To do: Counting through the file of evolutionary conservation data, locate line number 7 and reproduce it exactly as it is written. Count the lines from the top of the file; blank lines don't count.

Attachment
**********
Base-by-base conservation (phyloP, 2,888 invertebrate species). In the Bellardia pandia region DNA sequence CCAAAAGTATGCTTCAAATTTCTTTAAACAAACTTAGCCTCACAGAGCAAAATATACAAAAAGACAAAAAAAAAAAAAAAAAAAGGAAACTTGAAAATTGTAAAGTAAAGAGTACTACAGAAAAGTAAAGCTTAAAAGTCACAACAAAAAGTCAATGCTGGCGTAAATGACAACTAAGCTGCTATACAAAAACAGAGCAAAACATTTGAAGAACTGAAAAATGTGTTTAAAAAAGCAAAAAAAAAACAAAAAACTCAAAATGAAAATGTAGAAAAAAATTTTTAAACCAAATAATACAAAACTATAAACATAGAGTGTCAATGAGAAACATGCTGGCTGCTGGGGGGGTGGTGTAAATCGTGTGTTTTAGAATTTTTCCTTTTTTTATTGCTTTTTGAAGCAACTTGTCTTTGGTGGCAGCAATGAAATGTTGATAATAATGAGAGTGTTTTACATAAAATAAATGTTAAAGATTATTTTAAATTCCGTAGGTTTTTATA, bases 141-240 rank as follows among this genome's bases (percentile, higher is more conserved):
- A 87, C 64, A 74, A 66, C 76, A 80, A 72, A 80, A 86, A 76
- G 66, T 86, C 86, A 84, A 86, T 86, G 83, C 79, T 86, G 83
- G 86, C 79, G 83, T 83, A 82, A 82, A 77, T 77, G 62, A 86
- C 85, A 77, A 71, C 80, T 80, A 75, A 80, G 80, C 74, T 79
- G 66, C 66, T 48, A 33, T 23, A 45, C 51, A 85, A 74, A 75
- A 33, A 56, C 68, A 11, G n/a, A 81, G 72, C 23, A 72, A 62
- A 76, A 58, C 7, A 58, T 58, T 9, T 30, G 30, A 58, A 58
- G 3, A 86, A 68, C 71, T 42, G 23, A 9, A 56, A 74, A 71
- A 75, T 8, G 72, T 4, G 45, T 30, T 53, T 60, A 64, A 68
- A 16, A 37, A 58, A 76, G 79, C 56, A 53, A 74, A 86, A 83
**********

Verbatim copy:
- A 33, A 56, C 68, A 11, G n/a, A 81, G 72, C 23, A 72, A 62